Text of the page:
As you may recall, for just over two years our family was TV-free. This doesn’t mean that we were screen-free, though, since we still had three computers and a couple of smart phones. I still watched TV shows online and my kids watched DVDs on the computer.
For the adults in the house, not having a TV meant that we didn’t watch TV “just because”. We didn’t channel surf, or use the TV as background noise. But I made up for my decreased TV viewing by spending a lot of time online. My blogging and blog commenting picked up a lot when our TV died. I spent more time on Twitter and Facebook. I guess you could say that I replaced channel surfing with internet surfing.
Two months ago, we joined the ranks of families with TV again. And it’s been interesting how having an actual TV has shifted our focus.
My husband, who bought the TV to watch sports on, is using the TV to (wait for it ….) watch sports. He sees more than he used to, but I would still say he clocks in at an hour or so most days. I have stopped watching TV on the computer, and instead I watch it on the television, but my viewing hasn’t actually picked up. I can’t watch TV when my children are awake, and when they’re asleep I’m often working, so the TV doesn’t really play a large part in my life. My kids, on the other hand, are a different story. While we maintain strict limits on TV viewing, just having a TV somehow opens the conversation in a new way. They may not watch more TV, but they talk about TV a lot more.
When 2-year-old Jacob wakes up in the morning, he asks to watch TV. When I decline his request (as I always do at that hour) he asks to play on the computer. And failing that, he tries to sneak my iPhone out of my pocket. The child is in love with screens, just like his big sister Hannah. I have never seen Hannah walk away from a TV that was turned on, which is why we limit it so much. Left to their own devices, I’m pretty sure my kids would stare at a screen most of their waking hours. To say I’m less than thrilled is an understatement.
I have to be honest with myself, though. Much as I talk the anti-screen talk, I am pretty addicted to screens myself.
I spend a good portion of my own life in front of a screen, in fact. I write blog posts and read other people’s blogs. I check my email and tweet pretty constantly. And when I’m not on the computer, I’m often futzing around on my iPhone. I am a screen addict, even if I watch as much TV in a week as the average North American watches in a day.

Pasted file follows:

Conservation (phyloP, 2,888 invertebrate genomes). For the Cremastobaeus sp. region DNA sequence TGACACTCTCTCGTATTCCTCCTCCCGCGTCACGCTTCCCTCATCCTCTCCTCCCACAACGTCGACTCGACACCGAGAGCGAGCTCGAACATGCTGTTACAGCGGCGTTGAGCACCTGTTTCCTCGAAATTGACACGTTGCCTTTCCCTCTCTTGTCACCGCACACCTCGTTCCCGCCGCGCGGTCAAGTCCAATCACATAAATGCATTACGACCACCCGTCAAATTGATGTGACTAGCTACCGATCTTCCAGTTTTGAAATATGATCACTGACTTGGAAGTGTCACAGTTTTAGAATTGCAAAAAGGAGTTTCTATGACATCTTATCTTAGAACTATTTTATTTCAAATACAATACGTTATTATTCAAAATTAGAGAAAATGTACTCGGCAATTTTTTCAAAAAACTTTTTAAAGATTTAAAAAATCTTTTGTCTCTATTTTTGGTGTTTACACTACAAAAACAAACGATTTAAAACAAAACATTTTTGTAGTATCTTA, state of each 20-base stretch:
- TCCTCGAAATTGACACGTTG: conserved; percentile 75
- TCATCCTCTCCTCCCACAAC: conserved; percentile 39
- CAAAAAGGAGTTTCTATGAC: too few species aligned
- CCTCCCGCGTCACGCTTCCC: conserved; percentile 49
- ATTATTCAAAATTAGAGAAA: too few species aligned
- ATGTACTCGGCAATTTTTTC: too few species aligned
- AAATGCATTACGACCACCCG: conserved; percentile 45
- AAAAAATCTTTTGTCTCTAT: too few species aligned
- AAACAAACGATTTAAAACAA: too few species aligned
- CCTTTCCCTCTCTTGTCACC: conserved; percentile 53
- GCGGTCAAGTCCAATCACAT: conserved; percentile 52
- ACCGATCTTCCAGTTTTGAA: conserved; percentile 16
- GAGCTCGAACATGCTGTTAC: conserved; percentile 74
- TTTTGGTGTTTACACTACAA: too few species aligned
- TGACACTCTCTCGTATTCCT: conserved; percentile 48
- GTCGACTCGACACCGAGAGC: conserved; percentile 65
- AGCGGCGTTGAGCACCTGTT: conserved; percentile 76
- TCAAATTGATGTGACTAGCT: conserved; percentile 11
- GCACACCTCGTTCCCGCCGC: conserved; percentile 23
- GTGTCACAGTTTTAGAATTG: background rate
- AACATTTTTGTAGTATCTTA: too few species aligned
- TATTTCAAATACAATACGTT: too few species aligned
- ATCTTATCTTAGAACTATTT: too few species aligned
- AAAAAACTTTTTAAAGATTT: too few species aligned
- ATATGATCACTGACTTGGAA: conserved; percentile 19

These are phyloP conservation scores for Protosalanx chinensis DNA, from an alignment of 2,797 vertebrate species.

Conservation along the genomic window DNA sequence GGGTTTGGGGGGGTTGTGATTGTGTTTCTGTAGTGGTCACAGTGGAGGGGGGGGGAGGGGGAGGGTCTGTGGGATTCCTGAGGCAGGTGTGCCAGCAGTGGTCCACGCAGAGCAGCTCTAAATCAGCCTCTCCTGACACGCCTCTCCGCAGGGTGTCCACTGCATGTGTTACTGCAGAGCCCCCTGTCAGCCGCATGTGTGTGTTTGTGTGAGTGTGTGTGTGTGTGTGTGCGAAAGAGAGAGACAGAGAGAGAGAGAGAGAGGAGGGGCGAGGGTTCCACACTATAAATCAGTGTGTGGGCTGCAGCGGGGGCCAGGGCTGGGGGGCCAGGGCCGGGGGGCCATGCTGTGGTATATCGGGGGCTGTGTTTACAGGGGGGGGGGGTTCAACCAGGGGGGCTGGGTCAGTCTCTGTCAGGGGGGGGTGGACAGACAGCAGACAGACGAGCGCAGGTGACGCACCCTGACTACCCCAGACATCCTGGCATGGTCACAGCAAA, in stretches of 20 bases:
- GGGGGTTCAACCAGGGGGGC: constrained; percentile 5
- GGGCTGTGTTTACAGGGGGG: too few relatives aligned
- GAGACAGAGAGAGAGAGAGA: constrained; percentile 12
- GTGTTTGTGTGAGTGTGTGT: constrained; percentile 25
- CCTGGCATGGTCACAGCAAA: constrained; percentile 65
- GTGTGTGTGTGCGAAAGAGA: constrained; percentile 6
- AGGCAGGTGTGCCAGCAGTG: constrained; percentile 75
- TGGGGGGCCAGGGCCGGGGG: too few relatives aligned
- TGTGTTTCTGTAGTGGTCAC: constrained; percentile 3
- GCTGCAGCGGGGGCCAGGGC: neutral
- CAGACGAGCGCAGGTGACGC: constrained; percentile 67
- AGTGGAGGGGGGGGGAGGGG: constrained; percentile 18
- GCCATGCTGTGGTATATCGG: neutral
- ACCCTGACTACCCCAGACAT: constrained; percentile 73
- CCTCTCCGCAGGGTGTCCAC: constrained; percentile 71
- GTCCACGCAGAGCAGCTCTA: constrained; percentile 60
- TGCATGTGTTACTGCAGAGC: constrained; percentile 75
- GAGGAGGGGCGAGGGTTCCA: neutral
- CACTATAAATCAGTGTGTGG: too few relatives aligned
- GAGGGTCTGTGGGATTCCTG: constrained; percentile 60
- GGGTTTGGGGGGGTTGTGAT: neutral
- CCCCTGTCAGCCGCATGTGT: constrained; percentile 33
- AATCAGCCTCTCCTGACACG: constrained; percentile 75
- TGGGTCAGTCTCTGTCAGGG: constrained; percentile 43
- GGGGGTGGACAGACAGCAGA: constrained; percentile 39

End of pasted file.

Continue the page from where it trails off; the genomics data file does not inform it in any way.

If the idea of putting my phone away somewhere for a full day makes me twitchy, and I am constantly staring at a screen, what can I expect from my kids? I have to be willing to walk the walk myself if I expect them to. Right now, I am clearly not walking the walk. It’s true that my work is entwined in my online presence, so I can justify it. But I am kidding myself if I think that every minute I spend staring at a screen is productive and necessary, or somehow benefiting my life.
I am making 2011 about space. The de-cluttering and organizing and schedule-clearing have come fairly easily to me. But there is a big part of my life that could really use attention, and it’s my computer use. The idea of cutting back makes my palms sweat, which is probably (definitely?) a sign that I need to ask myself some hard questions in this area. I need to streamline my technology use, cut back on my screen time, and set a better example.
I don’t want to be constantly tied to my phone and my computer. That means that I’m going to have to make a conscious effort not to be. This is not going to be easy for me, so I need some help. How do you streamline your computer use? Do you set aside dedicated time to tackle email, and then avoid checking it the rest of the day? Do you set limits on your Facebook and Twitter use? How do you maintain connections online without letting it take over your life? I’d love to hear!